The History of Natural Right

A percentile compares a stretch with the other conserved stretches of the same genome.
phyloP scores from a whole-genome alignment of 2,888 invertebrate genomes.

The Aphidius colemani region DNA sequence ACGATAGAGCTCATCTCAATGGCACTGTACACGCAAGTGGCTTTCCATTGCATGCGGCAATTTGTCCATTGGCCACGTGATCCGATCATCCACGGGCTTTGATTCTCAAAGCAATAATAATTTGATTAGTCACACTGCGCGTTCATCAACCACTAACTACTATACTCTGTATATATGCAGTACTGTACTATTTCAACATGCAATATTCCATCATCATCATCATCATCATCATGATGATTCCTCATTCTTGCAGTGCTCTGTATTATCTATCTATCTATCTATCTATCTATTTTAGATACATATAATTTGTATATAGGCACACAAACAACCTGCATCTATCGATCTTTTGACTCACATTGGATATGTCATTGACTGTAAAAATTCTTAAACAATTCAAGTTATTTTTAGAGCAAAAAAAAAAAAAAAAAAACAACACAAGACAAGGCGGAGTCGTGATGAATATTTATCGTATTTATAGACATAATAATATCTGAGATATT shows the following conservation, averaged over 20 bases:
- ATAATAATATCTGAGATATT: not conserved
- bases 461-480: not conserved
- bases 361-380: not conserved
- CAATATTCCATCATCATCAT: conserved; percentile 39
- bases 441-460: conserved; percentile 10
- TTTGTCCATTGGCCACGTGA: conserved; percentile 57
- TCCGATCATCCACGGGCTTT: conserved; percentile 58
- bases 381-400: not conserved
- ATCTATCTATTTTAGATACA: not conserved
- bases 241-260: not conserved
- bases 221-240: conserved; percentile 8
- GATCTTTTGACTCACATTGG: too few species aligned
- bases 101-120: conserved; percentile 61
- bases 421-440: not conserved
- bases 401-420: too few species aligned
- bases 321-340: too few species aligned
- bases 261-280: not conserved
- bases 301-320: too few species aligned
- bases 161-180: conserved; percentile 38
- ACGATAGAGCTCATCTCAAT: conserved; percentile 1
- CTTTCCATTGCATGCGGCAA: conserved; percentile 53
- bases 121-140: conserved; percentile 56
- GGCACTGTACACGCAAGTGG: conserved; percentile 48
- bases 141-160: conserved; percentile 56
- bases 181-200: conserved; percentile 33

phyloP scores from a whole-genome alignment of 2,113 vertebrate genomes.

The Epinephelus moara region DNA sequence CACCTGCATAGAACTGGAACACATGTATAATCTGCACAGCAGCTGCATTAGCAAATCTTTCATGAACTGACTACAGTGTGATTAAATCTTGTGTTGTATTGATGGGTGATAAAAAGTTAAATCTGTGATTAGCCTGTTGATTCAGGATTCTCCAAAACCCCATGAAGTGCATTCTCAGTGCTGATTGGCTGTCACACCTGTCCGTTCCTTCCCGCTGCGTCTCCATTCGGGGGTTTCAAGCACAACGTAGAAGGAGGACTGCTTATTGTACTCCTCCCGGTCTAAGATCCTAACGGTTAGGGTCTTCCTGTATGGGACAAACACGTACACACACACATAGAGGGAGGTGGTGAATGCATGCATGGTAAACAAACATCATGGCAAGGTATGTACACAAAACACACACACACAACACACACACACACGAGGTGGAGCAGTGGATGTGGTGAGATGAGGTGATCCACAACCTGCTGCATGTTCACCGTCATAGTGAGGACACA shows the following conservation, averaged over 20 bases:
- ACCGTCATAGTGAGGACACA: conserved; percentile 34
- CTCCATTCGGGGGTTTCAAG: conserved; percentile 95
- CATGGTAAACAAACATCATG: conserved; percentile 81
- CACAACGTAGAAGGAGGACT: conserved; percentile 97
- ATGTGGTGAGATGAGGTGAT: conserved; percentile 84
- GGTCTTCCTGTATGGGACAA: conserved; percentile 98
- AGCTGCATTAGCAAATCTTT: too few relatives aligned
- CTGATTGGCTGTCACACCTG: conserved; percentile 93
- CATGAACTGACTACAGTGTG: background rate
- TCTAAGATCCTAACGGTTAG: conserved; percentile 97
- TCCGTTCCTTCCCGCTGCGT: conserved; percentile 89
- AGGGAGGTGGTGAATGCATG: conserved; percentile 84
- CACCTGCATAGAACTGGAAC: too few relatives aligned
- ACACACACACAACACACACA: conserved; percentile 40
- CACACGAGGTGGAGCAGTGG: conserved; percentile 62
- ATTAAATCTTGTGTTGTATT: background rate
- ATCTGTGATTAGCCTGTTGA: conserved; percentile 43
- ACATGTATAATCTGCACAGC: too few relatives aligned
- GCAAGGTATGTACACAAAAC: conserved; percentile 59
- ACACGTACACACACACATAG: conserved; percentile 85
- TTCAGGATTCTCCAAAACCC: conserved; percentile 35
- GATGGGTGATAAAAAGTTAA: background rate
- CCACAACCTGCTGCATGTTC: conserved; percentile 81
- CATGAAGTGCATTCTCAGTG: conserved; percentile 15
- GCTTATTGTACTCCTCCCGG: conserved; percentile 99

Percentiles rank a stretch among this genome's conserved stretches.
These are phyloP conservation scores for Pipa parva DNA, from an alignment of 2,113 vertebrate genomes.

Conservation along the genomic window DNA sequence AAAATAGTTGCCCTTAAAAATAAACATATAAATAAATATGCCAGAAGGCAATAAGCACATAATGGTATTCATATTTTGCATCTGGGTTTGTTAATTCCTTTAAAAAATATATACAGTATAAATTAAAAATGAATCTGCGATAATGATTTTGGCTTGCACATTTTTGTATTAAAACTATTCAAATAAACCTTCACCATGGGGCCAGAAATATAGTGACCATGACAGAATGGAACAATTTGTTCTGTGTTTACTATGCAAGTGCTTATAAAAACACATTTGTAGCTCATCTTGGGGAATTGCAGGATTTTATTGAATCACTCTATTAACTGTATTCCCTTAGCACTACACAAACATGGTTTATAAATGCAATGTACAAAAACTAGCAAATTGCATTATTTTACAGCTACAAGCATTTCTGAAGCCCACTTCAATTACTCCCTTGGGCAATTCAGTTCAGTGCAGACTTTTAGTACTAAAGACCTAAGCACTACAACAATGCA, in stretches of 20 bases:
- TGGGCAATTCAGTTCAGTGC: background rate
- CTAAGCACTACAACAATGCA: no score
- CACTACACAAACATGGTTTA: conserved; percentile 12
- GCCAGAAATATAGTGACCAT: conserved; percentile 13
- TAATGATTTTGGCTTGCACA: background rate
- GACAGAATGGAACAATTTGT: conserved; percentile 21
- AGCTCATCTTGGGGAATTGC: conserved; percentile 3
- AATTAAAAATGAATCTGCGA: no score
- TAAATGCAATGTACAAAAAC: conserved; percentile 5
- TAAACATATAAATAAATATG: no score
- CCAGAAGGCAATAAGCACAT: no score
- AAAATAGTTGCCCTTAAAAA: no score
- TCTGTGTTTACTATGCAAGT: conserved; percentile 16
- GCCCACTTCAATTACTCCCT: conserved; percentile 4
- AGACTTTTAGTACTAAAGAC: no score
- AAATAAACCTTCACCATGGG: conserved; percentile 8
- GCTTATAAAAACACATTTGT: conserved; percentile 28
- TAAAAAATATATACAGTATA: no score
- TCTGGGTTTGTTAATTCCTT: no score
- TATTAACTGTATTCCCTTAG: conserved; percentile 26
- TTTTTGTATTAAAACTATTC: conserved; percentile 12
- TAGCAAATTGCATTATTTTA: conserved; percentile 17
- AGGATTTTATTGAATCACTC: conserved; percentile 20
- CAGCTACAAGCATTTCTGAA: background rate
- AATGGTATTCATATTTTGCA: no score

Given this revisionary account of the development of natural law (click for previous instalment in this series) in western intellectual history, how does it relate to the story of natural rights? In the case of Aquinas, as with many other medieval theologians, and the canon law itself, the Christian exaltation of individual uniqueness and liberty led to a greater recognition of subjective rights in the sense of both claim and exercise rights than had previously been the case. However, the claims generally remained claims upon others to exercise their more primary duties, while exercise rights were attached to social roles whose duties were derived from justice as distribution.[1] Later, in the 16th century, in the case of both Catholic and Calvinist thought, there was a greater development of the idea of “rights” as attaching to human beings as such, especially with respect to life, freedom and ownership. Thus for example, Suarez no longer, like Aquinas, defined ius as id quod iustum est, or as the equitable, but as “a kind of facultas which every man … Continue reading The History of Natural Right